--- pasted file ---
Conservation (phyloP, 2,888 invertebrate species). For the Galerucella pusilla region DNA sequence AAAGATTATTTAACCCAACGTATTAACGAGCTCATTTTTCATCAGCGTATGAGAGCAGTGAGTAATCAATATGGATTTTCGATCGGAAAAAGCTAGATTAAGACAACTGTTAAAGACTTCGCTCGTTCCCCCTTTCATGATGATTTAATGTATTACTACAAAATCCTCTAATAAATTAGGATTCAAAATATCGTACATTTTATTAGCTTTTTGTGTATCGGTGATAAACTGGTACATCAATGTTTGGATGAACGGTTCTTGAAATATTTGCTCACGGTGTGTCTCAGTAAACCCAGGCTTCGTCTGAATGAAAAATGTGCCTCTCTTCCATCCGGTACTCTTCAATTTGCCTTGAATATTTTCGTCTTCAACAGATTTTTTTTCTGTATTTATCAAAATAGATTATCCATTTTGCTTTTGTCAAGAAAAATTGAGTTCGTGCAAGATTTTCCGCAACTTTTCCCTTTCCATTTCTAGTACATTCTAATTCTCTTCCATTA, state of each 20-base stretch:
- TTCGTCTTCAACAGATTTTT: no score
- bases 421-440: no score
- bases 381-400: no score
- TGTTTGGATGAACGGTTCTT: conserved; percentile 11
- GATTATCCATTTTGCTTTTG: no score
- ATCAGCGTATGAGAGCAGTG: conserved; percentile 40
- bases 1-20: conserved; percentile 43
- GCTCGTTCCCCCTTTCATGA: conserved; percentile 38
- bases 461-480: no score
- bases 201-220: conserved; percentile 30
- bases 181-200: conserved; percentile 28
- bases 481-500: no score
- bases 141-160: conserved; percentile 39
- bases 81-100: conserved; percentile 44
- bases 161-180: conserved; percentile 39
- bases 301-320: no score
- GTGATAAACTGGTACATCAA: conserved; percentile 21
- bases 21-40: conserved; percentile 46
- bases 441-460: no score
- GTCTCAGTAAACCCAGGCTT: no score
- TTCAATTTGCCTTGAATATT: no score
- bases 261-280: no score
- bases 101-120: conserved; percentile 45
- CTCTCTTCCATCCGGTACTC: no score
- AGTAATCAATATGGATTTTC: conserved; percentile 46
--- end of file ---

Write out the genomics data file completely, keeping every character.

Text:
Conservation (phyloP, 2,888 invertebrate species). For the Galerucella pusilla region DNA sequence AAAGATTATTTAACCCAACGTATTAACGAGCTCATTTTTCATCAGCGTATGAGAGCAGTGAGTAATCAATATGGATTTTCGATCGGAAAAAGCTAGATTAAGACAACTGTTAAAGACTTCGCTCGTTCCCCCTTTCATGATGATTTAATGTATTACTACAAAATCCTCTAATAAATTAGGATTCAAAATATCGTACATTTTATTAGCTTTTTGTGTATCGGTGATAAACTGGTACATCAATGTTTGGATGAACGGTTCTTGAAATATTTGCTCACGGTGTGTCTCAGTAAACCCAGGCTTCGTCTGAATGAAAAATGTGCCTCTCTTCCATCCGGTACTCTTCAATTTGCCTTGAATATTTTCGTCTTCAACAGATTTTTTTTCTGTATTTATCAAAATAGATTATCCATTTTGCTTTTGTCAAGAAAAATTGAGTTCGTGCAAGATTTTCCGCAACTTTTCCCTTTCCATTTCTAGTACATTCTAATTCTCTTCCATTA, state of each 20-base stretch:
- TTCGTCTTCAACAGATTTTT: no score
- bases 421-440: no score
- bases 381-400: no score
- TGTTTGGATGAACGGTTCTT: conserved; percentile 11
- GATTATCCATTTTGCTTTTG: no score
- ATCAGCGTATGAGAGCAGTG: conserved; percentile 40
- bases 1-20: conserved; percentile 43
- GCTCGTTCCCCCTTTCATGA: conserved; percentile 38
- bases 461-480: no score
- bases 201-220: conserved; percentile 30
- bases 181-200: conserved; percentile 28
- bases 481-500: no score
- bases 141-160: conserved; percentile 39
- bases 81-100: conserved; percentile 44
- bases 161-180: conserved; percentile 39
- bases 301-320: no score
- GTGATAAACTGGTACATCAA: conserved; percentile 21
- bases 21-40: conserved; percentile 46
- bases 441-460: no score
- GTCTCAGTAAACCCAGGCTT: no score
- TTCAATTTGCCTTGAATATT: no score
- bases 261-280: no score
- bases 101-120: conserved; percentile 45
- CTCTCTTCCATCCGGTACTC: no score
- AGTAATCAATATGGATTTTC: conserved; percentile 46